The El Musel regasification plant will not be necessary in the coming decades

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Neither the El Musel regasification plant nor the rest of the gas infrastructure proposed for our country will be necessary in the coming decades, under any of the scenarios studied in a report recently published by the European Commission.

This is the conclusión of the “Follow-up study to the LNG and storage strategy” [1] published by the Directorate General for Energy and Transport of the European Commission. The study affirms that, under the scenarios which have been considered, the existing European infrastructure can satisfy the requirements of the gas system even under the most extreme conditions, given that usage is not forecast to increase in either Spain or Italy.

The document indicates that use of LNG terminals [2] in Europe is very diverse, but was generally low in 2016 (0 %-36 %), with Italian and Greek terminals showing the highest figures. As for future projections, a substantial increase is expected in usage from 2020 to 2025, with Lithuanian, Polish and Portuguese terminals doubling their usage and Turkish terminals tripling it. Terminals in Belgium, France and the United Kingdom would also start to see usage increase if global LNG supply were to increase, and in this case only, the Dutch terminal would also see more significant usage (25 %) [3].

A scenario in which LNG supply was at a high level would also be beneficial to Turkish, Polish and Croatian LNG terminals. However, Spain, along with Greece, Portugal, Italy and Malta would not be implicated in this scenario, and so would continue with a LNG usage level of 20 % until 2020, or even less by 2025. Given that such scenarios do not include the El Musel regasification plant, putting the plant into operation is unjustified. Additionally, it would incur extra costs, increasing the “new tariff deficit” for gas.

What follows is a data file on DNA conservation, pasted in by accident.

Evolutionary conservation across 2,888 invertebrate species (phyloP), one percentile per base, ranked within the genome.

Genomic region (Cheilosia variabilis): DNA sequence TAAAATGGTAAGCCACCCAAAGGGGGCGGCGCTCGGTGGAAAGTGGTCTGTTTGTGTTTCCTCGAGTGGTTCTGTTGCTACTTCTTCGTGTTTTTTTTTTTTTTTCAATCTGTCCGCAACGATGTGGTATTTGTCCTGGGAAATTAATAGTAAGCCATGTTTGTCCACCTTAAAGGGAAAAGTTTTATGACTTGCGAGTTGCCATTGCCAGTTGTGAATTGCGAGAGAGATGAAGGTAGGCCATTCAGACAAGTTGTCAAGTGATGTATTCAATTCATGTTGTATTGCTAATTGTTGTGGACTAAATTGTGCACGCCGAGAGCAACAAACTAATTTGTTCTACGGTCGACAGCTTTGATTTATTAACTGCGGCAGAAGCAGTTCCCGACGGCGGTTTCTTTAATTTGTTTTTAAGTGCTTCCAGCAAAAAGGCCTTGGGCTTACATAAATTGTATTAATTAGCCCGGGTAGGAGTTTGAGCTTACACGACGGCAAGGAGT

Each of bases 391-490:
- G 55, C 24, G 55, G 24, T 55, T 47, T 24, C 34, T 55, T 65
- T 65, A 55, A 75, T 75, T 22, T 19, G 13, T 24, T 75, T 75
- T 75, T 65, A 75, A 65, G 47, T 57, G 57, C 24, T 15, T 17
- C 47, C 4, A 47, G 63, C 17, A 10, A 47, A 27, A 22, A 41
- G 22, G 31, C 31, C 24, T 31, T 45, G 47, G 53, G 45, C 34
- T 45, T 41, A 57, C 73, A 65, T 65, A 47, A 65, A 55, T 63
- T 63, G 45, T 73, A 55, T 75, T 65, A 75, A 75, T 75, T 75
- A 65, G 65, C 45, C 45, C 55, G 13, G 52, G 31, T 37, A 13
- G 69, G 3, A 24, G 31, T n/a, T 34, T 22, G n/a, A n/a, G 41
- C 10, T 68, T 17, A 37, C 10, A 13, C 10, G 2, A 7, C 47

With reference to the usage of subterranean storage facilities, although the document recognises the important part they play in offering seasonal flexibility to the European market, the study shows that their usage is decreasing over time (7 % in the EU28) despite current storage obligations in many countries. It also indicates that according to “the results of the models, an optimistic future is not forecast for these storage facilities”, given that there has been a general fall in their use. In the case of Spanish subterranean storage facilities, the projected fall is from 100 % at present to 89 % in 2025. This calls into question the necessity of new projects such as the Doñana natural gas storage facilities, even without considering their geological, social and environmental impacts.

In relation to gas pipeline projects on the Iberian Peninsula, none of the scenarios examined suggested good results. There was no scenario under which the third Portugal-Spain Interconnection Point had no flows, except the scenario EUCO30 [4], with a low global LNG supply, and with the France-Spain Interconnection (Midcat) seeing no flow by 2025 under the scenario of high LNG supply, and used only in the direction from France to Spain in January under the scenario of low LNG supply, and in the 7-day peak (should the “cash” LNG market not be available to Spain for one week).

Given all these considerations, Ecologists in Action of Asturias condemns the continued insistence on launching unnecessary projects, and also argues that the El Musel Regasification Plant is illegal. The development of this plant represents an attempt by the energy industry, aided by disastrous governmental energy policies, to obstruct the development of renewable energies, which have great potential to generate employment as well as promoting energy self-sufficiency.

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